What Are the Different Types of Ice?

The Different Types of Ice Ice has evolved a lot over the years. Times have changed since you could only get a chunk or slab of ice; these days there’s more to it than making simple cubes in an ice cube tray. In fact, there are probably more types of ice than you have even considered. Whether it’s to keep your beverage or cocktail cold or to create a cold dessert, there are a variety of ice types in varying shapes and sizes that each serve their own purpose. You may have a preference for the type of ice that you like depending on what you’re drinking or consuming.

This list of the different types of ice to choose from should open your eyes and introduce you to the types of ice to choose from, and which ice works best for which purposes.

Ice Cubes

The ice cube is probably the most common and ubiquitous type of ice available. It’s the most versatile for many beverages, and the type that you’re probably most familiar with. Whether you make your own ice cubes the old-fashioned way by filling up an ice cube tray with water, or have bought bagged ice at the store, these cubes of ice are known by almost everyone. Ice cubes are used often because they melt slowly and keep your beverage cold. Purchasing bagged ice cubes will also help keep your food cool when you store it in a portable cooler.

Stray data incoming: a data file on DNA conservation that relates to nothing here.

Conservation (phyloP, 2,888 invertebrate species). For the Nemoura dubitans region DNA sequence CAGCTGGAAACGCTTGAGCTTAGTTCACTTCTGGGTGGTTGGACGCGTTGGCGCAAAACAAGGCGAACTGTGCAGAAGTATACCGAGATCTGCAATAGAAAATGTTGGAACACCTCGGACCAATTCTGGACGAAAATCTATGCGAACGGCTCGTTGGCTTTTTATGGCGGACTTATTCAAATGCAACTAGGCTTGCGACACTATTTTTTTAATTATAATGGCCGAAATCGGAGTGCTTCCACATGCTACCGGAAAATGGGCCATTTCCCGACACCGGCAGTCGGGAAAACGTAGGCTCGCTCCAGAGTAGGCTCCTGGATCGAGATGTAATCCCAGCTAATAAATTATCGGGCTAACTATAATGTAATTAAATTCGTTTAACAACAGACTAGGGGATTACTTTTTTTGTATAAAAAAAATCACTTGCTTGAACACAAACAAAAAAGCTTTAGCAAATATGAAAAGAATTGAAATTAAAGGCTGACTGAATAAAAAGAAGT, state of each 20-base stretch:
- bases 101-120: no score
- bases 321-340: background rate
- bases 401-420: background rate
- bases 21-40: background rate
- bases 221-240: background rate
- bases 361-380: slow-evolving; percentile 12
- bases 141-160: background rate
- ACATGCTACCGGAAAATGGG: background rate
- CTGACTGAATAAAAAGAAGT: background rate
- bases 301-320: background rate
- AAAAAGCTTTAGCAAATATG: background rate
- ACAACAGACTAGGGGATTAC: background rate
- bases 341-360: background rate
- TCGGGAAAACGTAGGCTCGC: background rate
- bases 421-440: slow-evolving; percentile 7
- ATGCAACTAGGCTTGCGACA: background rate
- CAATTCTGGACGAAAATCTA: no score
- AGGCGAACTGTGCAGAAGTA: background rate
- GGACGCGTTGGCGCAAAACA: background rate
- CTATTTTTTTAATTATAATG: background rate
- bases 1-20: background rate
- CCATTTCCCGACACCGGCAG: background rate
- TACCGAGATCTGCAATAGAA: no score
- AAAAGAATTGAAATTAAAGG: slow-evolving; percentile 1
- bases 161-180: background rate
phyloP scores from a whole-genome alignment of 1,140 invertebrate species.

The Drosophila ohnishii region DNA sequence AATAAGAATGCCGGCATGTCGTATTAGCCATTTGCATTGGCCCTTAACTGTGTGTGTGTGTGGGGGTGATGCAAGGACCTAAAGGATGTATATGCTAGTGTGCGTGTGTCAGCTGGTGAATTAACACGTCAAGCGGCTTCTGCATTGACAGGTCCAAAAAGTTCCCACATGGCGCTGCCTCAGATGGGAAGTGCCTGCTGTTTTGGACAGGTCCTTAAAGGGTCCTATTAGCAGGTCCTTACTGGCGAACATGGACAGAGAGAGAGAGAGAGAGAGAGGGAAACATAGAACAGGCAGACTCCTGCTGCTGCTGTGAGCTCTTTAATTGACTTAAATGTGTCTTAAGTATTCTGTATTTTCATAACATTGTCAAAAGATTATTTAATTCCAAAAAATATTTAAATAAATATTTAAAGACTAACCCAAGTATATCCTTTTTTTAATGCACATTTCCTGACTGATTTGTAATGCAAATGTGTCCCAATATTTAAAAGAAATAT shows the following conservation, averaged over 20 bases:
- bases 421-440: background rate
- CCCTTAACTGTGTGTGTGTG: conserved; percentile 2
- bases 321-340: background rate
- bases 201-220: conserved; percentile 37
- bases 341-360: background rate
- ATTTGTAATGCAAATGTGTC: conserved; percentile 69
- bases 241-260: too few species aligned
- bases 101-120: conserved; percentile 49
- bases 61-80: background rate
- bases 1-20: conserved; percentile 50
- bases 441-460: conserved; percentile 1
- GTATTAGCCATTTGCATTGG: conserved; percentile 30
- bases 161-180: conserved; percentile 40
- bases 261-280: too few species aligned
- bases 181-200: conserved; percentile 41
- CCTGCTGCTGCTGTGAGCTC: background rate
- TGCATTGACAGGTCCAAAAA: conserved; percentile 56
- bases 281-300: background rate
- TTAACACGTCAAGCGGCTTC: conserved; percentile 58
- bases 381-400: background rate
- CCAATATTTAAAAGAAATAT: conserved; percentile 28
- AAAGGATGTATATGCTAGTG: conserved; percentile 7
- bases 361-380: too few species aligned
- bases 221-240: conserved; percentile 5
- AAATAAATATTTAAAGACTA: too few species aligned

Full Ice Cubes

Similar to regular ice cubes, full ice cubes are typically a bit smaller than the regular ice cube and have a slow melting time to keep your beverages cold. These cubes are often used in bars and restaurants for drinks, as they are easy to bag and dispense from a commercial ice machine. Full ice cubes work well in both soft drinks and mixed drinks, which most bars and restaurants carry.